Restoring backup from Time Machine or installing MacOS brand new on new drive

vpujols

macrumors newbie
Original poster
Feb 6, 2020
18
3
I'm almost set in getting the Sabrent Rocket NVMe to replace the SSD on my daughter's MacBook Air (early 2015 model), very good contender based on the charts posted in this forum for performance and power consumption among other benefits.

Coming from the Windows world, I always prefer installing the OS as brand new and then copy files needed from the older driver. I always think about incompatibilities when placing a backup onto a new drive, but that's just me.

I've been reading and understand what to do when to install the OS on the new drive but wondering if anyone has encountered issues restoring a backup from time machine onto the new drive. I'd like to know in case my daughter wants to keep everything she already has installed and configured.
 

barbu

macrumors 6502a
Jul 8, 2013
512
560
wpg.mb.ca
In the case that your daughter want everything exactly the same, I recommend Carbon Copy Cloner for the task. This gets a bit complicated with the blade SSD (unless you have an enclosure for it), but certainly nothing insurmountable.

I would do it like this (requirements: a second Mac and an blank intermediate external drive connected that is big enough to hold the total size of the MBA drive):

- boot MBA into target disk mode (boot and press T at the chime)
- connect MBA to other Mac with the fastest possible connection (i.e. if you can use Thunderbolt, that's gonna be faster / better than USB - but USB is ok too)
- the MBA drive will mount on the Mac's desktop.
- Open CCC, drop the MBA drive onto the source area and the "intermediate" drive as the destination (all data on the destination will be destroyed!! make sure the drive is safe to use this way!!!)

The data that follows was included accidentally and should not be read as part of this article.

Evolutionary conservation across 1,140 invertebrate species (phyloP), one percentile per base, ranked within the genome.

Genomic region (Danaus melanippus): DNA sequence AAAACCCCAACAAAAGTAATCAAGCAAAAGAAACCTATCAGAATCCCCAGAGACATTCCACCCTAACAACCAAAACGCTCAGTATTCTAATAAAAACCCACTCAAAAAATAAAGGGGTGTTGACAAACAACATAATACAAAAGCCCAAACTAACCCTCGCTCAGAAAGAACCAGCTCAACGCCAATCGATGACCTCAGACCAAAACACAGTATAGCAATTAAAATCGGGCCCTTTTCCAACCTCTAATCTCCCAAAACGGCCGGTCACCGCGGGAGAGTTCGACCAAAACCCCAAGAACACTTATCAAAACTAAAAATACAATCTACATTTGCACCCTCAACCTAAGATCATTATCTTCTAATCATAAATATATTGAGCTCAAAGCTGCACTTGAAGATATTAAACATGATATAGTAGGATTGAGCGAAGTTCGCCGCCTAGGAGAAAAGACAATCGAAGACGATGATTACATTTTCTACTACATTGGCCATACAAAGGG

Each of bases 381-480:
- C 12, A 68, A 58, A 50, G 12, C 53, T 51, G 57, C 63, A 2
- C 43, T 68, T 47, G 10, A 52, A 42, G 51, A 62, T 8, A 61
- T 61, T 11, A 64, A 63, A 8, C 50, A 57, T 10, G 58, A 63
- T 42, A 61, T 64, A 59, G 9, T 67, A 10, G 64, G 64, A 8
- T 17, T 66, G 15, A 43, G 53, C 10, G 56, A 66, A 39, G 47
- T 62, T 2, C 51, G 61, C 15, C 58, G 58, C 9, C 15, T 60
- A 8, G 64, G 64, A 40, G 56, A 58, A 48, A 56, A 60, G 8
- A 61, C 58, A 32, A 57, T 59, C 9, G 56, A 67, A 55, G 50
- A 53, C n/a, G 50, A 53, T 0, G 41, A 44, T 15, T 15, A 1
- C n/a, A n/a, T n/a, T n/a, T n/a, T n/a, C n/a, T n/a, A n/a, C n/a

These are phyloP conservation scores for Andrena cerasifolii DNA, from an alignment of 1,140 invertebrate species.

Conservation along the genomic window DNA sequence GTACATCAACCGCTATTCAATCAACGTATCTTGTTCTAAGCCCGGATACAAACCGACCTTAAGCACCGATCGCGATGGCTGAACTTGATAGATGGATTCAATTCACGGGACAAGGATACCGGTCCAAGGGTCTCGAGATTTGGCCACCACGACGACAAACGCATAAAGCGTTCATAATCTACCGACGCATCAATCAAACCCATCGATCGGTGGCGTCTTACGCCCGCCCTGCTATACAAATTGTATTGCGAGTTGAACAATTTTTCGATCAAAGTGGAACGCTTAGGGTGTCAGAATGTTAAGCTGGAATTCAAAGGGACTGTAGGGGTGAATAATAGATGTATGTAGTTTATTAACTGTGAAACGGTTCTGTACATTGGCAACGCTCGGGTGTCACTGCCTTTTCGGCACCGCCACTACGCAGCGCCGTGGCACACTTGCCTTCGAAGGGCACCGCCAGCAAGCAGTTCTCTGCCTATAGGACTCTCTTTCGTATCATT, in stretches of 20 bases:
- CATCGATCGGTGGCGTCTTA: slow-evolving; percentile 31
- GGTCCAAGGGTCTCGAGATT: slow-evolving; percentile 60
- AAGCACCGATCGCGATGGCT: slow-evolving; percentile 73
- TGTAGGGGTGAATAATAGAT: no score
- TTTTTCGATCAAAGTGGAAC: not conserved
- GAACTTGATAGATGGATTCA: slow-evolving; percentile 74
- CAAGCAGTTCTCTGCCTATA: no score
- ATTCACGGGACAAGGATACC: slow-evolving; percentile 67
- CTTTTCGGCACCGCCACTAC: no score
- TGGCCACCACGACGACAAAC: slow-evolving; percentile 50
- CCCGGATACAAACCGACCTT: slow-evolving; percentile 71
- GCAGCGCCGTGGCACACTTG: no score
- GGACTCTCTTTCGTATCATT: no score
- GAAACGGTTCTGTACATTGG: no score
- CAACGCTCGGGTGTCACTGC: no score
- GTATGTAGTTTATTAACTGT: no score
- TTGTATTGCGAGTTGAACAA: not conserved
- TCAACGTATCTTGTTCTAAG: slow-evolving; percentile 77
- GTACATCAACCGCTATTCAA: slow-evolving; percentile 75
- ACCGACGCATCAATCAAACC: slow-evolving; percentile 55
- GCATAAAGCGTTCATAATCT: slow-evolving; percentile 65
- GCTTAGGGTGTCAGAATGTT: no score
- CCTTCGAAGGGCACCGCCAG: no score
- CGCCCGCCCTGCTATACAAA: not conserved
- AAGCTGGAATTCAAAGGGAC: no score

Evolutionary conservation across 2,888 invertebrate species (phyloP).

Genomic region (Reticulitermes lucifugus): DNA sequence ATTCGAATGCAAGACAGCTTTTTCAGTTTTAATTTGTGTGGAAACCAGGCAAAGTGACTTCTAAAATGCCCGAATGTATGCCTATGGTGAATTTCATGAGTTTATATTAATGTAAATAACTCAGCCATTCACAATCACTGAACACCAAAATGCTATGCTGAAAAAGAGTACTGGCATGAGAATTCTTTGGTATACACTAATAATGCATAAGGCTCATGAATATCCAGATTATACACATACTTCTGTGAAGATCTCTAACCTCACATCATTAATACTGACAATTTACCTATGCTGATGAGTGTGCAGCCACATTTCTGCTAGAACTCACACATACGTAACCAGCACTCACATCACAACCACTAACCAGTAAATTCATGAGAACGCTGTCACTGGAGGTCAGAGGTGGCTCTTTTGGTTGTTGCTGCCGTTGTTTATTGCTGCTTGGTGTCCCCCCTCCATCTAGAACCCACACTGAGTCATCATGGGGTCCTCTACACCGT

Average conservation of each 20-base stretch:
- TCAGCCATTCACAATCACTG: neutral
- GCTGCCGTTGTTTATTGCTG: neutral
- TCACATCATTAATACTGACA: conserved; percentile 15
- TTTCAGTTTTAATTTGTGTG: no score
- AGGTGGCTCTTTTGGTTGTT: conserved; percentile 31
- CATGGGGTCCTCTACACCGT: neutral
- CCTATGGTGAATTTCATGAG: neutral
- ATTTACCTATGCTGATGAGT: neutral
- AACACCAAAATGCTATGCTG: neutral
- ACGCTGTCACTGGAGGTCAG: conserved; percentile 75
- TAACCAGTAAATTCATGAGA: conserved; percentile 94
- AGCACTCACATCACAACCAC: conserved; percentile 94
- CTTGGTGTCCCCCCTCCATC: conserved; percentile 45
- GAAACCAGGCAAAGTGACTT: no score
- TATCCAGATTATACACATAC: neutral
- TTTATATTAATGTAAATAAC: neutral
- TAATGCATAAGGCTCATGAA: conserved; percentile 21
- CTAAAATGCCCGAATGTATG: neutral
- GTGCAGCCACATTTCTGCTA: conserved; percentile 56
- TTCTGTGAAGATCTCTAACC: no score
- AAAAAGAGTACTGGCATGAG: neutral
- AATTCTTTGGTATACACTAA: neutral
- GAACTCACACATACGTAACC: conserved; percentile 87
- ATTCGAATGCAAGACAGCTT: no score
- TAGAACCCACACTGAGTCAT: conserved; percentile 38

- hit Clone and get a tasty beverage.
- Once this is complete, install the SSD into the MBA
- Now the MBA has a blank SSD. Once again, boot it in target mode
- Re-run CCC. Choose the intermediate drive as the source and the MBA SSD as the destination.
- hit Clone and get a tasty beverage.
- upon completion, reboot MBA and see how it looks. It should be identical to the old system.
- If successful, bask in the adulation of your family and make sure to play up how difficult this was for you.
 
  • Like
Reactions: vpujols

niteflyr

macrumors 6502a
Nov 29, 2011
936
147
Southern Cal
If you already have a time machine backup, restore from time machine. Much simpler. When the new OS is going thru the setup assistant phase, point it at the time machine backup drive and let it do it's thing.
 
  • Like
Reactions: vpujols

Audit13

macrumors 601
Apr 19, 2017
4,505
1,139
Toronto, Ontario, Canada
I also recommend using time machine to restore an image from an original Apple SSD to a nvme drive. I've done this procedure many times and it has always worked for me.
 

vpujols

macrumors newbie
Original poster
Feb 6, 2020
18
3
I also recommend using time machine to restore an image from an original Apple SSD to a nvme drive. I've done this procedure many times and it has always worked for me.
I am seeing people saying something about how the original drive is formatted and that whether the drive is 512k or something like it?

At least I think I know that the new drive must be formatted with the same exact file system as the original drive in order for the time machine cloning to work...
 
  • Like
Reactions: niteflyr

Audit13

macrumors 601
Apr 19, 2017
4,505
1,139
Toronto, Ontario, Canada
I am seeing people saying something about how the original drive is formatted and that whether the drive is 512k or something like it?

At least I think I know that the new drive must be formatted with the same exact file system as the original drive in order for the time machine cloning to work...
The 512 and 4k refer to cluster size and will not affect the restore from time machine. Before restoring the image, time machine will erase the drive too.